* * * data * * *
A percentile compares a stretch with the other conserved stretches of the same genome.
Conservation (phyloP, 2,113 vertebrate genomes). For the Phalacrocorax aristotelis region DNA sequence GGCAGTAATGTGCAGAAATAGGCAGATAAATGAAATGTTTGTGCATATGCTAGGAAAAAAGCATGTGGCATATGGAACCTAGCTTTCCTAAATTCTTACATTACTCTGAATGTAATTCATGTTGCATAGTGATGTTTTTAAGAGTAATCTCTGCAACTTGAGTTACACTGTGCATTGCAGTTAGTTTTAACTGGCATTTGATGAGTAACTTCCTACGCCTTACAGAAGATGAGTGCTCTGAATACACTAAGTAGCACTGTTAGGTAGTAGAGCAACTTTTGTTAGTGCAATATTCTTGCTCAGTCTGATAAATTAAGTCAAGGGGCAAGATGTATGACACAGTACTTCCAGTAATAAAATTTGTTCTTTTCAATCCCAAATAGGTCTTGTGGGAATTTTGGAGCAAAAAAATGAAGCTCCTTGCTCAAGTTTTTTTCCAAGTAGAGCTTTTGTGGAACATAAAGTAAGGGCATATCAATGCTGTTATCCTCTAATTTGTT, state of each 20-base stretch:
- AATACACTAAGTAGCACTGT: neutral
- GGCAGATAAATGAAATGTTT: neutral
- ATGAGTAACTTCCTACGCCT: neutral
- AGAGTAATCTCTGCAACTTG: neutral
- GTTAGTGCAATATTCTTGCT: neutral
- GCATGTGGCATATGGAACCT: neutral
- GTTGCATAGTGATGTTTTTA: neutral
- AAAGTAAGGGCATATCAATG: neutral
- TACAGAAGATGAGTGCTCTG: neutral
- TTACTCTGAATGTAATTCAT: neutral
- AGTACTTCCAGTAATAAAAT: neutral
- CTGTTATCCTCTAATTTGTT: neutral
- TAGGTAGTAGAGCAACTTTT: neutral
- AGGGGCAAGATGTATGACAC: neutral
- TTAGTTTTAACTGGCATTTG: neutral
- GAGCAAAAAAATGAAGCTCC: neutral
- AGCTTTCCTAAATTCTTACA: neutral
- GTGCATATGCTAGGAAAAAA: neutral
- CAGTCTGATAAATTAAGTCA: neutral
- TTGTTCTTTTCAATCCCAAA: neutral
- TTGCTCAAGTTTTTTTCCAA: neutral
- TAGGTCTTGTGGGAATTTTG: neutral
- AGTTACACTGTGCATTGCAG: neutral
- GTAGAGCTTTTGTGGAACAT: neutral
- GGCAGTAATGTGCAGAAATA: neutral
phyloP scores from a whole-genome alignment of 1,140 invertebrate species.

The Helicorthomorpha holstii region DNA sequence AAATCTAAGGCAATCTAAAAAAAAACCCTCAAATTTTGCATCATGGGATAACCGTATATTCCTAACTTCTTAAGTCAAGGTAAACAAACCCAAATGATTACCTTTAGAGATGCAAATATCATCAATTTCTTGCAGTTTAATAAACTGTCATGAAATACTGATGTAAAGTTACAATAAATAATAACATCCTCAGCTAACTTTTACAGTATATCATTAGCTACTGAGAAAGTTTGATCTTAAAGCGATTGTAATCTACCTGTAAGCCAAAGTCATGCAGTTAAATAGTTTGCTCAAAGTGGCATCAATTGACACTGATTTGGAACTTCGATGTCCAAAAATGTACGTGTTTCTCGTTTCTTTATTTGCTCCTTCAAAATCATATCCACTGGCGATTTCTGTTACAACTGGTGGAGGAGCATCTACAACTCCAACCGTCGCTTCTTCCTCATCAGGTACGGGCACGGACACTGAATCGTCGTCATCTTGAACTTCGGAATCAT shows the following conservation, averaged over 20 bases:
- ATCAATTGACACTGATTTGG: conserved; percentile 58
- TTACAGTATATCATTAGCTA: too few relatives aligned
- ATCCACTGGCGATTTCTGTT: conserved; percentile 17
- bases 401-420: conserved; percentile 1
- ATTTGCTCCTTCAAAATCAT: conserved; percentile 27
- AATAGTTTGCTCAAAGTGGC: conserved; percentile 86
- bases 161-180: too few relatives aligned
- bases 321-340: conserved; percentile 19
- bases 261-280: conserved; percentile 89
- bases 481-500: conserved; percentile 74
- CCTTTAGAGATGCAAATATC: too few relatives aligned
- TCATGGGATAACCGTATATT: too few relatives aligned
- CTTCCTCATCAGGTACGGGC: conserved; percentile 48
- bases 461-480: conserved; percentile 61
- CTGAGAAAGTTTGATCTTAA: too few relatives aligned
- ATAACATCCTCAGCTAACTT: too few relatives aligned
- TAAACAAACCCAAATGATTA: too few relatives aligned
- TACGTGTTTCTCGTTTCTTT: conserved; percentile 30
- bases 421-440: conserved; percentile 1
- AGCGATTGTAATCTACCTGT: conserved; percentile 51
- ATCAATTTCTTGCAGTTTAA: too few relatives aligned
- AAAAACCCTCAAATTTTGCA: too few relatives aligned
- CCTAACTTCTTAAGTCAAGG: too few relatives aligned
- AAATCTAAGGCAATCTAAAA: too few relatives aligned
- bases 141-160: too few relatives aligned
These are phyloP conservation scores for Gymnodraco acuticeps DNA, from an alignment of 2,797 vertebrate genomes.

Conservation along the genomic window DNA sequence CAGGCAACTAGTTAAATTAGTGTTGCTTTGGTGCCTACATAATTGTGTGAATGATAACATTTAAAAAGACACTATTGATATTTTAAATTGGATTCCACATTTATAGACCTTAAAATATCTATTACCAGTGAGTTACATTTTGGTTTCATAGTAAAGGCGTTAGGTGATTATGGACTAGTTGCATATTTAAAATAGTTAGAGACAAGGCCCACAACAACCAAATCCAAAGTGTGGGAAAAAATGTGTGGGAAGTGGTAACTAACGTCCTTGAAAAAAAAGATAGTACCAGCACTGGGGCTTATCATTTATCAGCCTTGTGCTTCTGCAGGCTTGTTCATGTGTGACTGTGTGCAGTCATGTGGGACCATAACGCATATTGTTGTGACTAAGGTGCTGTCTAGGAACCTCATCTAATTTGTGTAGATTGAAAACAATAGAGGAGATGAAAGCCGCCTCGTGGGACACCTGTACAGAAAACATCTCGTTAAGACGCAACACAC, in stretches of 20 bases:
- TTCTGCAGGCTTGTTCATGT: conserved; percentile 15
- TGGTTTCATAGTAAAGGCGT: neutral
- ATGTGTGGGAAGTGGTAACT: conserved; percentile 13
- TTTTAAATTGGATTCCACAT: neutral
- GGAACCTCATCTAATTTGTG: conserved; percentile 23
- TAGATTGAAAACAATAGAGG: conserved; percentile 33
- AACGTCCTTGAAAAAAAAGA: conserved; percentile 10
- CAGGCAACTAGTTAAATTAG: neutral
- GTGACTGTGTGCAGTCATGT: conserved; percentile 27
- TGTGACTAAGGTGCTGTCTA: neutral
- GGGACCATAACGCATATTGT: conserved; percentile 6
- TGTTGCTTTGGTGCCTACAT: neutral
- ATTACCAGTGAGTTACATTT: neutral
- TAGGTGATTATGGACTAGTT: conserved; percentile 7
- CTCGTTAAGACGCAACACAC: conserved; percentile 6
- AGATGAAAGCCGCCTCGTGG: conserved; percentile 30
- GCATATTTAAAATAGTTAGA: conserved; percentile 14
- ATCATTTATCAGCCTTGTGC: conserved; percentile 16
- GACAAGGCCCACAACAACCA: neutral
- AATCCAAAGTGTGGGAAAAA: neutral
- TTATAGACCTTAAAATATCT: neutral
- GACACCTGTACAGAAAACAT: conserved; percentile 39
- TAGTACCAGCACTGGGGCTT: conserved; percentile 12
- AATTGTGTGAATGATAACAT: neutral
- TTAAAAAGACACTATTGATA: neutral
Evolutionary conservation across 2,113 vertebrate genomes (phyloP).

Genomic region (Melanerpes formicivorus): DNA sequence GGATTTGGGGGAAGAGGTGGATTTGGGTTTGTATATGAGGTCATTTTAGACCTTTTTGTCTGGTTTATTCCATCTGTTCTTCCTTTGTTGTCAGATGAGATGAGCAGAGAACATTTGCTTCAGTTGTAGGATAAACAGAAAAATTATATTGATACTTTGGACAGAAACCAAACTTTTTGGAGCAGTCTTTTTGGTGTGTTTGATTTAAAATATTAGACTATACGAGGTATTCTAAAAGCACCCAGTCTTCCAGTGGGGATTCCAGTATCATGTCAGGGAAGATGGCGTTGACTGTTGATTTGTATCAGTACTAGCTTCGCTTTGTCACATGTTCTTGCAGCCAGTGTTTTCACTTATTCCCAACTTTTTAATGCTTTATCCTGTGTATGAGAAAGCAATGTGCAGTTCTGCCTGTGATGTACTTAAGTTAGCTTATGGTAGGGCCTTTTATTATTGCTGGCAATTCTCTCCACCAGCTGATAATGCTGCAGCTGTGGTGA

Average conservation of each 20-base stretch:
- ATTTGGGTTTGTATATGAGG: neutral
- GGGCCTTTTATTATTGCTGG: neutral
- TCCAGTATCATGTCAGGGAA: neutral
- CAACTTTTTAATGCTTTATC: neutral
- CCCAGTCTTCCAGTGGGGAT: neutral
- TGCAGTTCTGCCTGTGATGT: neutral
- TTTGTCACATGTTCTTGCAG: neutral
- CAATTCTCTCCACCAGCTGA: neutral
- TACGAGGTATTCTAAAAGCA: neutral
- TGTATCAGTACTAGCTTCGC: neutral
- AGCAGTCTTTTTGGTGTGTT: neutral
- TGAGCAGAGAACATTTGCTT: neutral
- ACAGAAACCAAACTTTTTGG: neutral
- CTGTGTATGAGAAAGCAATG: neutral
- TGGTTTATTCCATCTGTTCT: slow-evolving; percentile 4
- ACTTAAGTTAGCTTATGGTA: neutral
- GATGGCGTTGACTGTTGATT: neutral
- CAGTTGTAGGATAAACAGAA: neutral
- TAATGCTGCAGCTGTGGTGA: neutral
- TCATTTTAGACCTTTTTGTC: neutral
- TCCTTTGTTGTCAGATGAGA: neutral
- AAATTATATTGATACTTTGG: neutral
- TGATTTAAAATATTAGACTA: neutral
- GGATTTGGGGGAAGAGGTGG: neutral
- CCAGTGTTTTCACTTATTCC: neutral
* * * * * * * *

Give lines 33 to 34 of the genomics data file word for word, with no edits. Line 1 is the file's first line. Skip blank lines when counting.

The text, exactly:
- bases 401-420: conserved; percentile 1
- ATTTGCTCCTTCAAAATCAT: conserved; percentile 27